Laura Veal, 41, from Christchurch lost her mum Joyce, who was 67 at the time, in June 2017 after she was diagnosed with two Glioblastoma brain tumours on her frontal lobe. Laura, who has been managing 999 call centres with the Ambulance Service for 15 years, was the main point of contact for hospital and hospice staff who explained all the devastating details of what was happening to her beloved mum.
Joyce had attended the GP on a number of occasions over the couple of weeks leading up to her diagnosis. But her symptoms were put down to sinusitis which she had been prescribed a nasal spray and tablets for. The family also thought she could have possible allergy to the rapeseed flowers growing near the family home which she had suffered with in the past.
However, when Joyce’s condition deteriorated further, they all went back to the GP to insist on further tests and she was referred and admitted to Lymington Hospital later that day. Following a series of tests, including a CT scan, the family’s worst fears were confirmed.
“The hospital consultant came to see us and looked at Mum and in her eyes – I knew then that it was serious. I told Dad that I thought it was a stroke because she had some of the symptoms which I knew about because of my profession. But never in a million years did I think that it could be brain cancer – I have hardly come across it in the 9’s but we handle strokes daily. The news about Mum’s brain tumours shattered all of our lives that day.”
Prior to her illness, Joyce was active and took weekly walks with friends as well as eating healthily and attending Yoga and Pilates classes. The family had recently spent a day out at Legoland where Joyce had been on a rollercoaster for the first time. She also regularly looked after Laura’s two children aged 7 and 10, as well as her three other grandchildren, which enabled Laura to work full-time in the job that she loved.
Yet, within a short space of time, her symptoms progressed from a heavy feeling and pressure at the front of her head to struggling to walk, slurred speech and not even being able to pick up cutlery to feed herself.
Laura said: “Mum went downhill very suddenly – it was so scary. By the time of the GP appointment, we struggled to get her in and out of the car as her mobility had nearly completely gone already.
“At the hospital, I asked to see the scans so the consultant sat me down and went through them with me – I couldn’t believe what was happening. They told me that the tumours had probably been there a while but suddenly started growing rapidly. We told Mum and she started to cry knowing that she was going to die – it broke all of our hearts.”
Joyce stayed in hospital for a couple of days to manage the pain before she was able to go home. But she needed help to look after herself, including going to the toilet, as her mobility worsened still.
Her scans were sent to the specialist neurology team at Southampton Hospital who confirmed that the tumours were inoperable due to their size and that chemotherapy would only prolong a poor quality of life.
Knowing that their time together was limited, Joyce went back to hospital and then to Oakhaven Hospice as she chose not to die at home. Joyce was given palliative care and the family were told that she had months – or maybe just weeks – left to live. Laura held her hand all the way to the hospice in the private ambulance as her mum, who now couldn’t speak, let tears roll down her face.
Laura and her dad spent all day every day at the hospice with Joyce to ensure that she was never alone. She passed away after just 19 days at the hospice on 6th June. She left behind a huge family of nine siblings, including a brother in Australia and a sister in America who both flew to be with her in those final stages.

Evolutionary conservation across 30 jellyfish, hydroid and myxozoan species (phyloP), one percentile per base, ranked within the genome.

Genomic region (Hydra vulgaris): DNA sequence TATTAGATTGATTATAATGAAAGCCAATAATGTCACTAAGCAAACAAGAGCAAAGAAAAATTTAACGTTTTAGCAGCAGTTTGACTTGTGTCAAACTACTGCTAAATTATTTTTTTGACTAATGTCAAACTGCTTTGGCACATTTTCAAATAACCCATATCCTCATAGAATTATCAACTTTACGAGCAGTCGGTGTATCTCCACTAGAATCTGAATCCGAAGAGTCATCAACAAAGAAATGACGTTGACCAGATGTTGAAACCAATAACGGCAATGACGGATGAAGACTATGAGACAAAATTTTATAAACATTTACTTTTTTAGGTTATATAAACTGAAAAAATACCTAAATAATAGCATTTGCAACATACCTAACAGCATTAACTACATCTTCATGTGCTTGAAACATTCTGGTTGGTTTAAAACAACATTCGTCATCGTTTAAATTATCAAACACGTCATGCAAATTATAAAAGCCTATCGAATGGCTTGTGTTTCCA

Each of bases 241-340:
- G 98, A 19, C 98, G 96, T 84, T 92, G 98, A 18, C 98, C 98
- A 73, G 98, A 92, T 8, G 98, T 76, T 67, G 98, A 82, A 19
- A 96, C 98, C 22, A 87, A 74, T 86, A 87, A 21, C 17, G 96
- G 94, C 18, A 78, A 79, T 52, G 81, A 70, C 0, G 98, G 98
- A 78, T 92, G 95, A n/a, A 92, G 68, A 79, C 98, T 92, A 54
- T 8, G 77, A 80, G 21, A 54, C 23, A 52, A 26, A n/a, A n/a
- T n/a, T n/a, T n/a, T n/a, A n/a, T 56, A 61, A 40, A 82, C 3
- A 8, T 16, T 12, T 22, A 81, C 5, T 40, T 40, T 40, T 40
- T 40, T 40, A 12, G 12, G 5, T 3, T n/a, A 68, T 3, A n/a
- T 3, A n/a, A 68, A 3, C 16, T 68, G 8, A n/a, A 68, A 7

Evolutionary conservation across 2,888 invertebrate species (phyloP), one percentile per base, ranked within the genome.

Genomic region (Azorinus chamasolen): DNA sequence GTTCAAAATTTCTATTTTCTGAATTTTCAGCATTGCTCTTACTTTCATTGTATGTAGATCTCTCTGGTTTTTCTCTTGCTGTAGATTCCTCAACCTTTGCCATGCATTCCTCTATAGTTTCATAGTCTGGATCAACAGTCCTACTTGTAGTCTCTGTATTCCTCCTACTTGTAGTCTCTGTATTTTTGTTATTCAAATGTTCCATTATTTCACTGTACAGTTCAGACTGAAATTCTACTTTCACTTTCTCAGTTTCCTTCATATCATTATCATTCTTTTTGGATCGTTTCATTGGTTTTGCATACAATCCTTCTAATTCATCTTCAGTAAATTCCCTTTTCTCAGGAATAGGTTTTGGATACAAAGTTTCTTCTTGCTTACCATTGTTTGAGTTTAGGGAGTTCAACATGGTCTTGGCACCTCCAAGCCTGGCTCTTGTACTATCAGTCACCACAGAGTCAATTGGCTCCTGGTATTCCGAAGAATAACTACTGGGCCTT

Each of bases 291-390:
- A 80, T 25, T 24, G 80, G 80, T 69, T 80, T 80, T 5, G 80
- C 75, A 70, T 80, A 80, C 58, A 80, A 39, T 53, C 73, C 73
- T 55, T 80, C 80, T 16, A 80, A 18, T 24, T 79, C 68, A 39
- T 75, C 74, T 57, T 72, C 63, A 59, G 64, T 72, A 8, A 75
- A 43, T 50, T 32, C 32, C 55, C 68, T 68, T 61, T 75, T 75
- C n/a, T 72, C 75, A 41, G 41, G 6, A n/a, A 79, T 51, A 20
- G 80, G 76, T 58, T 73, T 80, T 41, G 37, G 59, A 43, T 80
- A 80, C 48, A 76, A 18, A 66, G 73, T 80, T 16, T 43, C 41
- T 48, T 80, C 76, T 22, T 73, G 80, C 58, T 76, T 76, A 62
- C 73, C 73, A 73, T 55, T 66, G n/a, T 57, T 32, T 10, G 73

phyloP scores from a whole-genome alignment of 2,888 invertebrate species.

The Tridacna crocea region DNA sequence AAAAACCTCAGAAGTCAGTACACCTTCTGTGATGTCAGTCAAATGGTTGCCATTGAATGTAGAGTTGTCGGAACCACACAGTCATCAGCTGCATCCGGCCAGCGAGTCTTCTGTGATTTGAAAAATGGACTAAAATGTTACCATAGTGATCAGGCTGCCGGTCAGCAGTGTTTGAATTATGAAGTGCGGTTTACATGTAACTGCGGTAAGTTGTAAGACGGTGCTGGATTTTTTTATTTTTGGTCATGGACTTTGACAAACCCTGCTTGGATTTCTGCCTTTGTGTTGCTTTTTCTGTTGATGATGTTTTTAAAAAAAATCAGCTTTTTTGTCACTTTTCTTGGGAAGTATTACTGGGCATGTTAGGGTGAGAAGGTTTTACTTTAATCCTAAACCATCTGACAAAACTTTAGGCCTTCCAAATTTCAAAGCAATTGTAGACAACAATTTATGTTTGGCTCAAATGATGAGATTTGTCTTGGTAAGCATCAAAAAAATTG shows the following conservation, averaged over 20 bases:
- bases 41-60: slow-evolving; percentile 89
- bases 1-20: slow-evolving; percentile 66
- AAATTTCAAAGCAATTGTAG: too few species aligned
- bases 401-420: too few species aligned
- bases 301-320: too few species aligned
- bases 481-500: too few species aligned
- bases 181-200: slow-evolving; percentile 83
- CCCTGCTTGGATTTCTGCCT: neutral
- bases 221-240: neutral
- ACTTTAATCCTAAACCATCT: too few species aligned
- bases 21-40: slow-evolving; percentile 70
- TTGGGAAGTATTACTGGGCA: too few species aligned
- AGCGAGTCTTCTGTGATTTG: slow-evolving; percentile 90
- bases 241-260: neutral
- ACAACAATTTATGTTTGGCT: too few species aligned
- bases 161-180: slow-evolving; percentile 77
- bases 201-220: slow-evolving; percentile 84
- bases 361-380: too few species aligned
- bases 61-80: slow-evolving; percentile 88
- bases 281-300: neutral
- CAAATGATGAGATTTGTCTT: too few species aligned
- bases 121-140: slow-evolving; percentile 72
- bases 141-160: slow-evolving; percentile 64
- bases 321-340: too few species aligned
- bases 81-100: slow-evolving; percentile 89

Laura said: “It was the toughest time in our lives to see such an amazing mum, wife and nana be taken away from us too early and too quickly. All of us, including the children, were equally devastated. The time we spent together in the hospice was precious and I don’t regret anything. I fought for her to be where she wanted to be and to be in no pain.”
It was whilst Joyce was at the hospice that Laura found out about The Brain Tumour Charity as she searched online for information. She contacted the Charity after her mum passed away and has since strived to support the organisation in a number of ways. Laura and her family are managing their acute grief, for which Laura has counselling from the hospice for, alongside running a number of their own fundraising events. They have also taken part in the Charity’s flagship fundraiser, The Twilight Walk, in Windsor.
Laura said: “We are very keen to spread the word about, raise money for research into and increase awareness of brain tumours. I feel that if we can get more people to learn about the signs of the disease then other people can get diagnosed earlier. If that happens, maybe they won’t have to go through what we have been through.
“Nothing can prepare you for the overwhelming grief that my family and I feel. I spoke to, if not saw, my mum every day – she was my best friend and will always be my biggest inspiration. I think my professional life has helped me through the whole process as I have known what to ask for and how to fight for everything Mum got when otherwise we would have had no idea what to do. Through my job, I also knew that life is precious and could change in an instant but this happening to my mum has made me even more determined to live everyday as if it is my last.
“For the first year, grief consumed me. Everyone’s grief is different and, until you have experienced it, you can’t describe it. It’s not easier even now – I think about Mum every minute of every day, I light candles for her every night, I have her pictures up and we talk about her all the time. Time passes and you do find a new normal to get used to but there will always be the massive hole in my life which my mum left behind.”